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drying clothes in a damp climate - how not to smell like mildew  RSS feed

 
pollinator
Posts: 4339
Location: Anjou ,France
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How about drying stuff in the attic or in a barn ?
 
Posts: 129
Location: Northeast Oklahoma, Formerly Zone 6b, Now Officially Zone 7
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We just got a new metal roof put on which got my inner miserly cheapskate has been thinking about this.  Here's a guy that harnessed the heat in the attic for this.  Attic Heat Clothes Dryer.  Might not work so well in a PNW environment but here in sunny/low rh Oklahoma, it should work great.  
 
gardener
Posts: 7577
Location: Victoria British Columbia-Canada
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Here's a good compromise for people who don't like their clothes stiff after drying on the line. Bring them in once they are dry or almost dry, and set the machine for 10 minutes of air fluff. This will get rid of some allergens, and leaves towels less stiff. With a little bit of heat, it would allow those little herb bags to do their magic.
 
Posts: 6
Location: Maple Falls, WA
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solar
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Too much soap in a HE machine can cause mildew. Because over-sudsing doesn't allow the water to clean properly. It also makes it difficult for the soap to rinse all the way out. In my full sized front loading Bosch I find 2-3 Tablespoons detergent gives the cleanest results. My water is slightly harder than full soft. If you have hard water add 3 Tablespoons 20 Mule Team Borax to each load. Works wonders for brightness/odors and doesn't impair the rinsing like additional detergent would.

I've found that 1-2 Tablespoons of liquid bleach/load is safe on ALL clothes. Just dilute it well before it's added. This small amount of bleach will stop mildew dead in it's tracks. It's not cost effective to wash on hot to kill germs when this little trick works so well.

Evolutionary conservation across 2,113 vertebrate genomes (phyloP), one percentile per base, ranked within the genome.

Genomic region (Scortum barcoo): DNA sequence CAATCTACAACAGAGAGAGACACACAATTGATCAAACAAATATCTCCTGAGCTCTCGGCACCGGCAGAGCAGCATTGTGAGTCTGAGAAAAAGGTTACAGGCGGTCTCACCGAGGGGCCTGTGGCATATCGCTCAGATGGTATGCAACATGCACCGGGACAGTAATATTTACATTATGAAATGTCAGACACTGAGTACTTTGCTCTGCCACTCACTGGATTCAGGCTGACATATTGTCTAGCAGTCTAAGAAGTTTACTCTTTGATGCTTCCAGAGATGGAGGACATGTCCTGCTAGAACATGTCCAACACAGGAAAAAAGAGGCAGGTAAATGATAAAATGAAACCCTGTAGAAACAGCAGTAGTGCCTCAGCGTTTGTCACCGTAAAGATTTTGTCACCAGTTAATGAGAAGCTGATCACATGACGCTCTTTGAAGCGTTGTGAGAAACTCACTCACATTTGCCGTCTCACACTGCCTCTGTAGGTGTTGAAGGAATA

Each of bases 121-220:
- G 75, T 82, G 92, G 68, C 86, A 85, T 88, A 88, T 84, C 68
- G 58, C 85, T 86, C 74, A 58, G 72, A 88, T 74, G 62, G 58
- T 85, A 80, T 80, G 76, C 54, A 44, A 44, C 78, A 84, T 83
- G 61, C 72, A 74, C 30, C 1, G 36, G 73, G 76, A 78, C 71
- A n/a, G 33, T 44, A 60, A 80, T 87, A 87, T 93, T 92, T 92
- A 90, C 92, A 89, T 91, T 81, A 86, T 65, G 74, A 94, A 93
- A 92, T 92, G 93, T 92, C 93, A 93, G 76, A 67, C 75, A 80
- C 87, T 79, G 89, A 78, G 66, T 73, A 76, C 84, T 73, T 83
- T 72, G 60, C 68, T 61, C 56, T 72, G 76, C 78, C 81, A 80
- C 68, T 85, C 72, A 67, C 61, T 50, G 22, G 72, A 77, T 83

Posts: 45
Location: North Alabama
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I know this is going to sound crazy, but here goes. I learned it from the Alaskan Inuit when I was up there in the Air Force. They line dry their clothes year around, and it takes less than 20 minutes to dry their clothes in winter ( think -10 to -40 F ). If you have a large freezer with enough space to put at least some of your wash into it for maybe two to three hours, it will freeze solid. Then take it immediately outside and shake it out vigorously. This will dislodge the majority of the free water from the fabric. Then when you bring it in and put it on the rack it will have less water to shed and there is less water vapor being released back into the house.

On a side note, I have a dehumidifier with a humidity gauge / sensor that can be adjusted that I leave on year around in a small workshop that I have (16 x 24 ft). It took about 7 months to get enough moisture out of the wooden walls that it didn't run constantly. Now however it only runs for about 20 minutes at a time and then only about every two to three hours. It is plumbed to the outside so I don't have to empty it and there is no water sitting around to produce mold or get scummy. Get a good one with enough capacity for the room it will be used in and they are not that expensive to run.
 
Posts: 211
Location: Denmark 57N
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I know it's an old thread but some people might find it when searching, If you go and get a dehumidifier be aware there are two types, the condensing type that seems to be mentioned here and a chemical type. The condensing ones use less power but will not work under around 15C they are measured for efficiency at 20C which is a temperature that my house never attains. The chemical version which uses silica gel, uses more power and will heat the room a little but it works with little loss in efficiency down to 1C So if you have a house or laundry room that is not warm pick a chemical dryer. We do not own a tumbler and dry clothes in the house in our furnace room they take around two days to dry in there without the dehumidifier but only 5 hours or so with it.
 
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